Depending on the years,the 5.0's in the crowns were'nt even roller cam motors,all 86+up 5.0 gt motors were.the cam specs were also different,i think the mustangs had freer flowing heads and higher compression too.I think even when they added dual exhaust to the crown vics 5.0,it was still 20 hp less than the gt.in 91 or 92 they switched to the 4.6 mod motor,they were rated at 185 hp and were slow!!!The new 4.6 police interceptors are 240 hp and still a good bit slower than the old 94-96 caprice cop cars. Ryan take a ride in a 94-96 fullsize 350 LT-1 powered gm and you will see a huge difference.I raced one of the new mercury Maruaders that a friend of mine has,i flat spanked him(in a wagon at that) and on paper he has the hp advantage,but it's the torque that wins races(and tows boats easier).
posted 12-31-2003 02:59 PM ET (US)
You are correct in that the Interceptors came with the 4.6L since '92. They had the 351W up until then. My friend's care MUST have had the supercharged 5.8L swapped in. I made an assumption this was standard.
|BOB KEMMLER JR||
posted 12-31-2003 03:11 PM ET (US)
now if Ford would drop that supercharged 5.4 lightning engine into the Crown Vic,that would be something to talk about.the new lightning is supposed to have over 500 hp!!!!!!!!!!
posted 12-31-2003 03:32 PM ET (US)
Are they planning on using the GT motor?
I've read about Chevy bringing out another police car based on the Holden Monaro/Pontiac GTO. I don't think it will be too likely though.
|BOB KEMMLER JR||
posted 01-02-2004 09:23 AM ET (US)
The Gt motor is based off the 4.6,the lightnings have the 5.4.
GM better do something,they are losing a lot of money in the taxi/Limo/cop car areas to ford.i have seen pics of the new caprice,based on that Holden onaro,it would definately be a pretty nice setup.V8,RWD,and i bet it could tow a montauk sized whaler with ease.
posted 01-02-2004 02:58 PM ET (US)
I'm a Ford man when it comes to trucks, but I have to agree with Bob concerning the merits of the LT-1 Caprice. It was a vastly superior pursuit vehicle. Most of the road guys were disappointed with the switch to the relatively sluggish Crown Vics.
I'd still NEVER buy a former police patrol car. I'd MUCH rather buy a former rental car...
posted 03-07-2004 09:47 PM ET (US)
Since I started this I'll close it out. Yesterday I bought a 1995 Buick Roadmaster with trailer tow package, gran touring suspension, 5.7 liter engine with 260 HP and 330 ft-lbs of torque. 4300 pounds w/frame. What a tank. I love it and it's rated for 5000 lbs towing. Cost for this clean luxury machine with 100,000 miles was $3200. Ya gotta love it...Bob M.
posted 03-08-2004 11:56 AM ET (US)
That is a Caprice in Buick clothing....neat rig.
I tow my Montauk with a 2001 Seville SLS. 275hp Northstar and front wheel drive. Towed it 200+ miles this weekend with full gear and 3 adults. Averaged about 17mpg and not a hiccup. Manual says 3780 is MAX towing with sway bars. I have read in Car & Driver or whatever and a few places online that it has a 3k capacity. 2004 brochure says 2k...who knows but I am not worried about it. I hate SUVS' etc and traded my Mercedes ML320 for it and am tickled pink. Yanked the boat off a wet steep ramp and not even the tiniest bit of wheelspin.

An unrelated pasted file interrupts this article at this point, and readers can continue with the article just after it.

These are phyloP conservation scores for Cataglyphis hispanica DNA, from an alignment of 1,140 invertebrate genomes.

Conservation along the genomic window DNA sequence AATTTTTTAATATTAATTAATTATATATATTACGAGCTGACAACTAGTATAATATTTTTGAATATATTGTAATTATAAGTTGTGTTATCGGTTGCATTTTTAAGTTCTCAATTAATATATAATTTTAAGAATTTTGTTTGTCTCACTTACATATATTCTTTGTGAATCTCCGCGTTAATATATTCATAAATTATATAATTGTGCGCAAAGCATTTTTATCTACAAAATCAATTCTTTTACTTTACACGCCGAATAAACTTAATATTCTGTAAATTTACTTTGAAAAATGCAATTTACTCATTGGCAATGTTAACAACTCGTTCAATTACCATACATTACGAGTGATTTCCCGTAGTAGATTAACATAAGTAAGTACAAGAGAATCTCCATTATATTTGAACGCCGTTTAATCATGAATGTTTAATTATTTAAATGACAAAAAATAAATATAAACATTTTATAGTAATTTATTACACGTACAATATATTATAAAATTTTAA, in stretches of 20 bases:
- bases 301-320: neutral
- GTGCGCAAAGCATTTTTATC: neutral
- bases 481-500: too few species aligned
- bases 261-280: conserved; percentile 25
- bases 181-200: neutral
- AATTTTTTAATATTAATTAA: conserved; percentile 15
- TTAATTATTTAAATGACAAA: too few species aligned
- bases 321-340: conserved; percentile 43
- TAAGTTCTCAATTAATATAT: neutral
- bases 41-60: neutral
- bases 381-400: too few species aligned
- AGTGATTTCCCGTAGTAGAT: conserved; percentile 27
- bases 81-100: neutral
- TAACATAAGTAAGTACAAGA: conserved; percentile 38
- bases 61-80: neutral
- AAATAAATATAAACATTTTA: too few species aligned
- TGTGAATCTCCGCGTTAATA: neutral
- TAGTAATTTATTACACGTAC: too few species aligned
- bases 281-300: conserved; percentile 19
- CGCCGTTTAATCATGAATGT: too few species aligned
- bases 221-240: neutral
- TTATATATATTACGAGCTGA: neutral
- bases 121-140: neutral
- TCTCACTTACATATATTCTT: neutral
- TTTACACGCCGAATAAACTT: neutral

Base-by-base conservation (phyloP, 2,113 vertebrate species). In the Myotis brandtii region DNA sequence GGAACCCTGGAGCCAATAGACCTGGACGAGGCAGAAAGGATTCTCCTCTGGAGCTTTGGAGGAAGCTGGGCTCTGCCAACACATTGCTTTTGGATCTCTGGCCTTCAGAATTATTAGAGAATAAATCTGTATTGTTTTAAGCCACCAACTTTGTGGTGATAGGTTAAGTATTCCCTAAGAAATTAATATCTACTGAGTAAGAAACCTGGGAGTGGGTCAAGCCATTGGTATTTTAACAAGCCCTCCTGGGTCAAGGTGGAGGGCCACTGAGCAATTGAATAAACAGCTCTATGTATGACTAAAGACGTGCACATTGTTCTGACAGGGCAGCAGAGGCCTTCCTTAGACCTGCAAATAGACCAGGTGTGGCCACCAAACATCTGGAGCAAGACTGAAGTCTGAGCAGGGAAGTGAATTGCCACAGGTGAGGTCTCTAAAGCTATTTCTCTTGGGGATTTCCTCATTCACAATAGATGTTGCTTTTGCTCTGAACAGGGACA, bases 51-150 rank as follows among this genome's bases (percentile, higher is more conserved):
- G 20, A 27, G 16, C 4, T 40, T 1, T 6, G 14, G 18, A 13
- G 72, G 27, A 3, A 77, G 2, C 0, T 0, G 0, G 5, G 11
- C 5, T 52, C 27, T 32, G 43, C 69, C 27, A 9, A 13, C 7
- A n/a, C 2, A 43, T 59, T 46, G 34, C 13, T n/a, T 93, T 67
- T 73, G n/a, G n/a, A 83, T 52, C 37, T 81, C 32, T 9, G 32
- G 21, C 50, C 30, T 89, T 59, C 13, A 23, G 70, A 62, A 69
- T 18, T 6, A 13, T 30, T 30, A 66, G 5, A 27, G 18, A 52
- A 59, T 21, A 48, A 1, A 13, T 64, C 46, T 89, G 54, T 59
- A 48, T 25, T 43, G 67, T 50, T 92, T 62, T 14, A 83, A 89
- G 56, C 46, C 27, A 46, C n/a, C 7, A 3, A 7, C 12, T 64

posted 03-09-2004 05:54 PM ET (US)
It is good to know there are others out there that are NOT ready to abondon the ideas of towing smaller sized boats with medium sized passenger vehicles. Soon it will be time for me to trade the 11 mpg explorer (8mpg towing) and I'm hoping there are a number of more fuel efficient autos on the market then, maybe diesels.
Until then Good Luck!
posted 03-09-2004 07:04 PM ET (US)
What about one of these?
It's got a 5.7 liter V-8 Hemi & 3800 lb. towing capacity.
Plus it is one bad ride!
posted 03-09-2004 08:03 PM ET (US)
LOL! The return of the station wagon!
posted 03-09-2004 08:39 PM ET (US)
RWM is getting close, but you guys all missed the ULTIMATE passenger car tow vehicle, the best kept secret around - The 1991-1996 Cadillac Brougham (pronounced BRO-HAM in Chicago!) with 7000# factory optional tow package. Most people don't know that for towing, the differential is a major component of a tow package like this.
Long and low, with long wheelbase, these land boats are a Suburban 1500 in disguise according to my Caddy mechanic. They were made in both the old Classic body style 91 & 92, (see Cetacea Page 1), and the newer 93-96 body style. These things tow my 25 Outrage, with weight distributing hitch, extremely well, up to 65 MPH. But people are always staring at me, particularly in gas stations. "You tow THAT with THAT?" Yup. They are extremely hard to find used, however. With the 18 Outrage behind, I don't even know it's there, and can do 70mph with it. Third gear required for towing in these vehicles. Learned that the hard way!
These big cars used to be considered the beasts and gas hogs of the highway. But now they are dwarfed by the monster SUV's. How things change. Wonder if they will change back.
posted 03-09-2004 10:38 PM ET (US)
Two of those when up for auction last summer in Maine, I was at the auction. Some guy payed $8,000 for one with 33thousand miles on it.
posted 03-10-2004 12:15 PM ET (US)
I had a brougham....they are built on the caprice chassis as well. Identical to the Buick Roadmaster but nicer being a caddy. When GM dropped the Caprice after 96, so went the Buick & Caddy.
My Brougham was towing my 15' CC down to the keys(in 4th being a 15') when the trans sprung a leak and caught the car on fire. I had an extinguisher and it survived long enough to trade it in on a newer Deville. Mine had a 5k capacity but it did not like towing my 6k Baja very much. Actually the car has a 3500lb capacity unless you use sway/torsion bars. Reason being a class 3 hitch is only rated for 3500 UNLESS you use sway/torsion bars, then up to 10k depending on vehicle.
posted 03-10-2004 03:06 PM ET (US)
Mine clearly indcate a 7000# rating, anytime. They do recommend, however, a weight distributing hitch, since the passenger car suspension, even with the air shock system, is not as HD as a truck/SUV would have. My 25 is running about a 700# tongue load. But I have heard that the weight hitches are recommended for SUV's, too.
When I tow my 18, the special hitch is not required, as the air shocks easily handle the 275# tongue loading.